AHEAD OF THANKSGIVING, CORREA LEADS CALL TO HONOR FOOD BANKS IN ORANGE COUNTY, ACROSS UNITED STATES
WASHINGTON, D.C. — Today, Representative Lou Correa (CA-46) introduced a resolution to declare the House of Representatives’ support and gratitude for the work done by food banks, food pantries, and other community-based organizations—in Orange County and across the United States—that work to end food insecurity.
“As we come together with our friends and family this holiday season to give thanks and enjoy good conversation and even better food, we remember how fortunate we truly are. But that is not true for everyone in America. Food insecurity is a significant problem—here in Orange County and across this country,” Correa said. “Each year, I volunteer at a local food bank, Community Action Partnership of Orange County (CAP OC), and pack and hand out nutritious food boxes and other supplies to families and individuals in need—and I see first-hand the impact of the work these organizations do every day. Each and every one of these organizations deserves our thanks, and federal recognition, for the crucial work that they do to better the lives of those who call our community home.”
Specifically, this resolution acknowledges that food banks, food pantries, and other community-based organizations provide essential food assistance and other services to countless individuals across Orange County and throughout the United States. Led by Correa, it has also been co-sponsored by the entire Orange County congressional delegation, including Representatives Michelle Steel (CA-45), Katie Porter (CA-47), Linda Sanchez (CA-38), Young Kim (CA-40), and Mike Levin (CA-49).
This resolution has also been endorsed by California Association of Food Banks, Community Action Partnership of Orange County, and Feeding America.
“We are grateful to Congressman Correa for introducing a Resolution that increases visibility of the essential role food banks, pantries and community-based organizations play to address food insecurity across the nation,” said Gregory C. Scott, President and CEO of Community Action Partnership of Orange County. “Millions are struggling with food insecurity and Community Action Partnership of Orange County’s Food Bank is seeing early pandemic-level highs of people in our communities seeking assistance. We are proud to be a resource in Orange County and are honored that our commitment to help hasn’t gone unnoticed.”
Currently over 300,000 citizens living throughout Orange County are unsure of their next meal—and over 20% of them are children under the age of 18. Additionally, 27% of Orange County children under the age of 5 are living in poverty across the County. Those children, families, and seniors facing food insecurity are also at a significantly higher risk of malnourishment, depression, heart disease, and heart failure.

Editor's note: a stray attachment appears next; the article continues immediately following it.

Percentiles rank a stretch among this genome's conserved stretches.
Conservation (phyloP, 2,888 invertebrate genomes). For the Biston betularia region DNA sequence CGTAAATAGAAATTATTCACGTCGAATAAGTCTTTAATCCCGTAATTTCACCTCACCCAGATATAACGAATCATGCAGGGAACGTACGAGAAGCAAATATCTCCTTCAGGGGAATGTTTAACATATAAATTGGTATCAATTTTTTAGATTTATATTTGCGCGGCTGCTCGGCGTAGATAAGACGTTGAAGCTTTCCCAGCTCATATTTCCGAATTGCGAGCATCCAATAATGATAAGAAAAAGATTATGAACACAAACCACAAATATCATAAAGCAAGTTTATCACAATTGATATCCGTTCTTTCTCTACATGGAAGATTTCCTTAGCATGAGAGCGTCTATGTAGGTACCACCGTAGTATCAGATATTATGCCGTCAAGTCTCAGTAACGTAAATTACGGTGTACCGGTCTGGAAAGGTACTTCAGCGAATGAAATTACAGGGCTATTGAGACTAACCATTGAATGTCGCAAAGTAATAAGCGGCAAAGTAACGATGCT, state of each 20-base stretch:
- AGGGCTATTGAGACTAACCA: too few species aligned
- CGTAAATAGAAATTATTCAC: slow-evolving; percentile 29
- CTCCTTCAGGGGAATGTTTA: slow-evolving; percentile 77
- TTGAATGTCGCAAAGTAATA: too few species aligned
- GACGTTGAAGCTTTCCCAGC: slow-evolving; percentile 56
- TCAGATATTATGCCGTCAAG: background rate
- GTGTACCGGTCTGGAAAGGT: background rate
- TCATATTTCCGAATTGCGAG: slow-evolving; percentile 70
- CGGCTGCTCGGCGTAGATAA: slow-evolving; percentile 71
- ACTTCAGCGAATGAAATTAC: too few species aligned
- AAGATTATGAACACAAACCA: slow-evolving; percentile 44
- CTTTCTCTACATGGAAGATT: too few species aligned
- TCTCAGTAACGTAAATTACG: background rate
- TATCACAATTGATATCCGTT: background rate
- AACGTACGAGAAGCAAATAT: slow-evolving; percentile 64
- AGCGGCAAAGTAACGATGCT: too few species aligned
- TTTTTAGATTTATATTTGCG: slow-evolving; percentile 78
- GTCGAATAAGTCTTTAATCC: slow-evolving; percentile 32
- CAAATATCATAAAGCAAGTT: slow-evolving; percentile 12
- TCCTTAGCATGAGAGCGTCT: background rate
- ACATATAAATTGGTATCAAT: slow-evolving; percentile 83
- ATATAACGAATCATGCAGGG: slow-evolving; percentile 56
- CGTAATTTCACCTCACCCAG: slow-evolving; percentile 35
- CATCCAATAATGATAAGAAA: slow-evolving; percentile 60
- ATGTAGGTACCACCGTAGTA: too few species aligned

“Since March 2020, I've witnessed the Herculean efforts of our food bank network—working around the clock and constantly innovating to meet the needs of their communities,” said Stacia Levenfeld, CEO of the California Association of Food Banks. “Today, as food insecurity and the demand at food banks continues to rise, it’s important that we take a moment to recognize the heroes at the heart of our nation's food safety net. From the warehouse workers and truck drivers who secure and sort food to the outreach workers and communications staff that help inform the public about food programs to the all volunteer-powered pantries, every single person working behind the scenes at a food bank or food pantry deserves our deepest gratitude. I am proud to partner with such a dedicated group of people and thankful to Congressman Correa for recognizing their incredible work.”
Even with the many federal, state, and local programs, in 2022, 44 million people, including over 13 million children, lived in food-insecure households in the United States. That is the equivalent of nearly 13 percent of all households, many with children. Food insecurity costs the United States economy at least $160 billion each year in additional health costs and poor health outcomes. Children who face hunger are more likely to repeat a grade in elementary school, as well as experience developmental impairments, and they are more likely to face social and behavioral problems.
“Food bank staff and volunteers help millions of families make ends meet. They work around the clock to keep food banks, pantries and meal programs running despite sustained, heightened demand for food assistance and other challenges. This was especially true during the COVID pandemic as food bank staff and volunteers across the country?worked tirelessly, despite risks to their own safety, to make?sure our neighbors impacted by the crisis had the food they needed,” said Vince Hall, Chief Government Relations Officer of Feeding America. “The resolution introduced by Rep. Correa acknowledges the essential role food bank staff and volunteers play in the movement to end hunger, especially as we see a growing number of people experiencing food insecurity. Thank you to these heroes for their dedication, courage, and selfless service to the community.”
You can read the full text of the resolution HERE.
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